LoBsterCon XVII 2019: Top 10 ‘new to me’ games

LoBsterCon: where 150 brave London on Board members climb out of their city pubs, pop their hankies on their heads, roll up their trousers and head to the seaside. I had a brilliant weekend in Eastbourne catching up with old friends, having a few beers and playing some great games.

I managed to introduce some people to recent favourites, including Adios Calavera and Gnomopolis. And got to play old classics including Thurn and Taxis, Manhattan and Lost Cities. But cons are all about learning new games.

LoBsterCon XVII 2019 was my 13th. And coincidentally I managed to play 13 games that were completely new to me. Narrowing it down to 10 was easy. I really didn’t enjoy Cryptid (really not my thing – boring, multi-player solitaire deduction), 3×8 (very average card game) or Yooloo (very below average card game). So what made the mark?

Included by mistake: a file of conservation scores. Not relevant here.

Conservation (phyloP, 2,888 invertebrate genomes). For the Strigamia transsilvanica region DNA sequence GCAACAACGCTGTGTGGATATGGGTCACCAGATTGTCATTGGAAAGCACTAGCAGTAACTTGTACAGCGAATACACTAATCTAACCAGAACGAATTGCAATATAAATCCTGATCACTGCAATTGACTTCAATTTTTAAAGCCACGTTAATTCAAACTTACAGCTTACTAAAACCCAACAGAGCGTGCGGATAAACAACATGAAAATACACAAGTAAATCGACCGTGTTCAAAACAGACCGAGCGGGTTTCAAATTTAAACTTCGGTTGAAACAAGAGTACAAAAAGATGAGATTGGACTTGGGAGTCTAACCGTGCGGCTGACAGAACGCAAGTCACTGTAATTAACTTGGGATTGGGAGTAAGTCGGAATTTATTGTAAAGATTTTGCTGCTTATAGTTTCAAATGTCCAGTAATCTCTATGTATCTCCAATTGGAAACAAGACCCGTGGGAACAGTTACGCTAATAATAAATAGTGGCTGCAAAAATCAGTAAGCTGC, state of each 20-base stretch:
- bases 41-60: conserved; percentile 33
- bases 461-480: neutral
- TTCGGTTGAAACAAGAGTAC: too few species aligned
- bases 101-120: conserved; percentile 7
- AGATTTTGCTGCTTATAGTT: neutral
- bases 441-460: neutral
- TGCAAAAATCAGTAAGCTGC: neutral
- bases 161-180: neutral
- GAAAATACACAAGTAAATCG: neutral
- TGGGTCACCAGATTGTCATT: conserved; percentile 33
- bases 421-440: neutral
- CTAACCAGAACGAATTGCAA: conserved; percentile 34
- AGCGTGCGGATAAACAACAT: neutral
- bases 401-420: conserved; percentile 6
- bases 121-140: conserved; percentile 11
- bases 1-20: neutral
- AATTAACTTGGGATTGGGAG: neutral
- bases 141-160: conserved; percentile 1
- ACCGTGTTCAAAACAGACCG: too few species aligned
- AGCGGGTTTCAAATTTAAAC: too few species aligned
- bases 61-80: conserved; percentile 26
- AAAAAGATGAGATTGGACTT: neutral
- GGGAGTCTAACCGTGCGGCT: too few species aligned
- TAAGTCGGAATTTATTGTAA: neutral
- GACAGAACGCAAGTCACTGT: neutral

LoBsterCon XVII 2019 – Top 10 ‘new to me’ games

10. TurfMaster (1998, 90 mins, 2-8 players)
By rights this should be number 8, as I’d like to play it more. But I’m not sure it’s really a very good game. Problem was, the guy who taught it had only played once – the night before – and the English rules translation was atrocious. We played largely on his memory and enthusiasm. It’s an old, basic horse racing game. But with enough people, and enough screw-age, it’s fun in the way most racing games are.

9. On Tour (2019, 30 mins, 1-4 players)